DAYTONA BEACH, Fla. (AP) ‚ Four team owners won't put Jeremy Mayfield in their cars this weekend at Daytona International Speedway, one because of sponsor concerns and the other because Mayfield is "marked" following his legal battle with NASCAR.
Mayfield faces a Thursday afternoon deadline to bring Mayfield Motorsports to Daytona in time to join the 45 other entrants. His indefinite suspension for a failed drug test was lifted by a federal judge Wednesday, allowing him to race this weekend.
He can drive for someone else or bring his own No. 41 Toyota to the track, but the $5,005 late entry fee is daunting for the cash-strapped Mayfield. He said in an affidavit last week that he laid off 10 employees, borrowed money from family and had to sell personal assets to cover his living expenses.
He's also being sued for more than $86,000 by Triad Racing Technologies for parts, pieces and chassis work that Mayfield allegedly owes the company.
Mayfield said outside court Wednesday he would travel to Daytona, but wasn't sure in what capacity. His suspension covered both his roles as driver and owner of his car, and he wasn't sure he could put something together in time.
Former series champion Matt Kenseth doesn't think Mayfield will be shunned by other drivers if he returns.
"I don't think he'll be treated any different," Kenseth said. "I don't know of any people off hand or any people that have ever really had a problem with Jeremy. I don't know if we'll ever know or if there's a way to really find out or not if it's right or wrong. But certainly, if for some reason it was wrong, you feel bad for the guy because he's been kind of crucified already."
And getting back onto the track may prove difficult.
Larry Gunselman and Tommy Baldwin, two owners who potentially could have given Mayfield a ride, said they weren't considering him for Saturday night's race.
"Whether he's right, wrong or different right now, he's marked," said Baldwin, "and that's going to hurt him probably for the rest of his career."
Phil Parsons said he'd keep Dave Blaney in his No. 66 car, and Joe Nemechek said he had no intention of giving up his seat in his No. 87.
"No way," said Nemechek, who has given his seat to Red Bull Racing twice this season after rookie Scott Speed failed to qualify for races. "He's got his own stuff."
NASCAR suspended Mayfield on May 9 after he tested positive in a random drug test on May 1, and spokesman Ramsey Poston confirmed Wednesday that Mayfield tested positive for methamphetamines. Mayfield sued, and U.S. District Court Judge Graham Mullen issued a temporary injunction that allows Mayfield to return to NASCAR this weekend.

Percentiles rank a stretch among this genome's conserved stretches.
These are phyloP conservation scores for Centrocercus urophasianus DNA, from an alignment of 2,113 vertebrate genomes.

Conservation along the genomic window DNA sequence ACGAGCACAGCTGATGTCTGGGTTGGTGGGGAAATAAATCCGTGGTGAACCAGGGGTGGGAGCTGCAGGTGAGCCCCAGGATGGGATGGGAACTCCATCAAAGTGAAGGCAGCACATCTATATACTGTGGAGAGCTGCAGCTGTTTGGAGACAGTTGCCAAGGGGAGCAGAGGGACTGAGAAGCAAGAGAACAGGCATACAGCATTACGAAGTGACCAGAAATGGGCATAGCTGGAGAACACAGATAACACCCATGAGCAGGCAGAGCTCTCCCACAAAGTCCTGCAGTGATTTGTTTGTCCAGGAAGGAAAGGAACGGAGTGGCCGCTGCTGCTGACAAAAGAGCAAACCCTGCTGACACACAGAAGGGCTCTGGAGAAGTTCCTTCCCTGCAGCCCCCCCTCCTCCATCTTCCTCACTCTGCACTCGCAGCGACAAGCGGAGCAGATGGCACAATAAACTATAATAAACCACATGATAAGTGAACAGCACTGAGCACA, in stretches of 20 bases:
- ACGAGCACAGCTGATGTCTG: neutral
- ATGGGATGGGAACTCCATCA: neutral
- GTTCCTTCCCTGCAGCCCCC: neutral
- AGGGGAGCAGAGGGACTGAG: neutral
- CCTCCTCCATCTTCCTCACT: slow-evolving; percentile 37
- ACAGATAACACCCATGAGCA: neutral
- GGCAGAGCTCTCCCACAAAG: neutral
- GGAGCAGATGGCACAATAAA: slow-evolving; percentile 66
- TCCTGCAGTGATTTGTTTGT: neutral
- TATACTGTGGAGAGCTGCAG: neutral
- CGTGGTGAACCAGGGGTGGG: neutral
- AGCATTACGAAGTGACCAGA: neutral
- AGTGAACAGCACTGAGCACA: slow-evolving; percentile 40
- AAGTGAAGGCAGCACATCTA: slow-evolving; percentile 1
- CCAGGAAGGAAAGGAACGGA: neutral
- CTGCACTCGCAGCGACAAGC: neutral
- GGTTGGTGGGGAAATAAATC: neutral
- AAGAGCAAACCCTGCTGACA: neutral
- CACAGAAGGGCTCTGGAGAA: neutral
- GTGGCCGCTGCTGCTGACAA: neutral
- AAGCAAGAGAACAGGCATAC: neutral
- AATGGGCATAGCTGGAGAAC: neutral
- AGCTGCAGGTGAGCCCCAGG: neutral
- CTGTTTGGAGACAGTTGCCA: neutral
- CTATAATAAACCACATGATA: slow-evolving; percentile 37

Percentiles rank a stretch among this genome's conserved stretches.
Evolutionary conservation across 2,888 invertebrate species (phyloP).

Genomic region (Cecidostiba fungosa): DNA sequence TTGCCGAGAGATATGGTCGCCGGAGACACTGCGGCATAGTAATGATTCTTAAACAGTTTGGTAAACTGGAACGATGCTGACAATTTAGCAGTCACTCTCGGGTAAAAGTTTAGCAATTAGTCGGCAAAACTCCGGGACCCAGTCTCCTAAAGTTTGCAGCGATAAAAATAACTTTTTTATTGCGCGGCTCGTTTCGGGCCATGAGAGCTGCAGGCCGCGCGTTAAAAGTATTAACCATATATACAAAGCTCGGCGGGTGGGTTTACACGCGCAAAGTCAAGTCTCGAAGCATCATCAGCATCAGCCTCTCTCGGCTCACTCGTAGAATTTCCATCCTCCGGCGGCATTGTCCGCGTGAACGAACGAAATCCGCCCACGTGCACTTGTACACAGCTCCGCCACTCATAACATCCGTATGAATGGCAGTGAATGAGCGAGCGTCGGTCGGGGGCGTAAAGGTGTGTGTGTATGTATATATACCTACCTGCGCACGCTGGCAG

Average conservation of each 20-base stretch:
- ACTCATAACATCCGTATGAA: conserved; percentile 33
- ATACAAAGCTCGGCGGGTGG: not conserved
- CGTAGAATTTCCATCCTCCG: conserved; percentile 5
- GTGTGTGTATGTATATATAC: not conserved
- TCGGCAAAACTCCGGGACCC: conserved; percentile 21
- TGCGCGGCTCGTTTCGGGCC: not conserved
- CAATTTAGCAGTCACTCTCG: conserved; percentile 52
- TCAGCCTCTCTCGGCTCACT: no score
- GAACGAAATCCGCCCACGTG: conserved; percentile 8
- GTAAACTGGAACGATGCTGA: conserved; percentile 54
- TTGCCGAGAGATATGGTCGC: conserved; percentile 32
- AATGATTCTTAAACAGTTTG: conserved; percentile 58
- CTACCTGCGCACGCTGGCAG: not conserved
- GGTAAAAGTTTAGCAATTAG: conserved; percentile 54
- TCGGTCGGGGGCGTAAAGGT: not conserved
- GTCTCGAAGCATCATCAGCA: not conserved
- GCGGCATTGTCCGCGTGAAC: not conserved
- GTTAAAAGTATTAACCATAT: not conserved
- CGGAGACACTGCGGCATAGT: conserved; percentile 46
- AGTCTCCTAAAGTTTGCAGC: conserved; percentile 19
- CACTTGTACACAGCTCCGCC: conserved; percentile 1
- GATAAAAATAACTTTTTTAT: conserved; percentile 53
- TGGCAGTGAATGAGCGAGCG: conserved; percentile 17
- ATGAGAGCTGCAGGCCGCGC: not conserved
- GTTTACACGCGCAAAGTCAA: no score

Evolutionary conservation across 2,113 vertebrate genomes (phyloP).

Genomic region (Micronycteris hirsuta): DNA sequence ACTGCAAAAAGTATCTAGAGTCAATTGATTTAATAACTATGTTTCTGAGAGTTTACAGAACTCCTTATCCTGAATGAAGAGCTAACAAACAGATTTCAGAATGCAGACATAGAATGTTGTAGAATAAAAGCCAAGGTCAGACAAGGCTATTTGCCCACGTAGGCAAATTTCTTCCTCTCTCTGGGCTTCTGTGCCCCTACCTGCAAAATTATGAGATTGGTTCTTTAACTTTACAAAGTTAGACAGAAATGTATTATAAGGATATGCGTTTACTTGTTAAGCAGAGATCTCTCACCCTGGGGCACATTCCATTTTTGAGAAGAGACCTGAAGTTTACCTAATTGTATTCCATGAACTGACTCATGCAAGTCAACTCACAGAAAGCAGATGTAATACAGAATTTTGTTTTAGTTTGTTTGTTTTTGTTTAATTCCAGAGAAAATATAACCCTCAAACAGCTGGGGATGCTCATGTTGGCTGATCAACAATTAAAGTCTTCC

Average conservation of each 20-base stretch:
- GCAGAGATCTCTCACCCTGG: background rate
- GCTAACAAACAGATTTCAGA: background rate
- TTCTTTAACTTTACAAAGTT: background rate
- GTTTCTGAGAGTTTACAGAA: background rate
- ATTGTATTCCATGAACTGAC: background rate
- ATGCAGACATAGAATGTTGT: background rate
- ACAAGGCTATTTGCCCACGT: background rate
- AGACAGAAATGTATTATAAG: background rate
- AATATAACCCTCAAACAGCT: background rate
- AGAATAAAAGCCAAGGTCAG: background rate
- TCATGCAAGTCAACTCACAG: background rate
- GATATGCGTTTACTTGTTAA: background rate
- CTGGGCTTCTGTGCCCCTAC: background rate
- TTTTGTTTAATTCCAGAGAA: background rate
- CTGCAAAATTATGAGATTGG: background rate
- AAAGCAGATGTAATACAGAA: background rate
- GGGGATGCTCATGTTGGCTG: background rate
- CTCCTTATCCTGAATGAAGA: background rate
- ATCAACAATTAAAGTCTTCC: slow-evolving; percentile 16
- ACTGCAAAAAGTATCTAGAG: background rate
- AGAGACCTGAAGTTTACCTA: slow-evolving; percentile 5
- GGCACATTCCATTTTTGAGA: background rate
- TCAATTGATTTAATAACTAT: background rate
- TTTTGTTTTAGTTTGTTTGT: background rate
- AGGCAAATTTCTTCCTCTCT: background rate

Driving Gunselman's No. 64 was believed to be Mayfield's best opportunity at Daytona, but Gunselman said Southeastern-based discount store Fred's, which signed on to sponsor his car this weekend, did not want to associate itself with Mayfield.
"They probably would choose not to be involved at this particular time," said Gunselman, who added he had not had any direct conversations with Mayfield about replacing Mike Wallace in the car.
"For being a small, startup team that's struggled, I have to consider every potential scenario for our race team. Everybody's feelings are kind of sensitive at the moment, and I'd have to be very aware of everything involved."
Gunselman said he'd be willing to work with Mayfield going forward. With no sponsor lined up for next week's race in Chicago, he wouldn't have the Fred's conflict. He also said NASCAR told him Mayfield is clear to drive.
"They said their position is Jeremy is an approved driver, so it was kind of left at that. I don't know where it's going to go from here," Gunselman said. "I've been involved in NASCAR for a long time, and I'm hoping all parties can put this thing behind them and move forward in a positive manner. If I can help mediate that or be somehow involved in that, that would be wonderful."
Ten teams are trying to qualify for eight open spots in Saturday night's race, but only a handful likely would consider making a driver change to accommodate Mayfield.
Told Mayfield had potentially sold a portion of his inventory to raise money, Nemechek said "I don't think anybody bought it. Not these days."
Baldwin, who was briefly crew chief for Mayfield at Bill Davis Racing in 2006, said he was sticking with Patrick Carpentier this weekend.
"We all like Jeremy, there's no doubt about that," Baldwin said. "The unfortunate thing is the last couple months here, he's gone through his struggles and it's not going to help him in the business world of racing. That's for sure."
AP Sports Writer Mark Long contributed to this report.
Copyright 2009 The Associated Press.
|< Prev||Next >|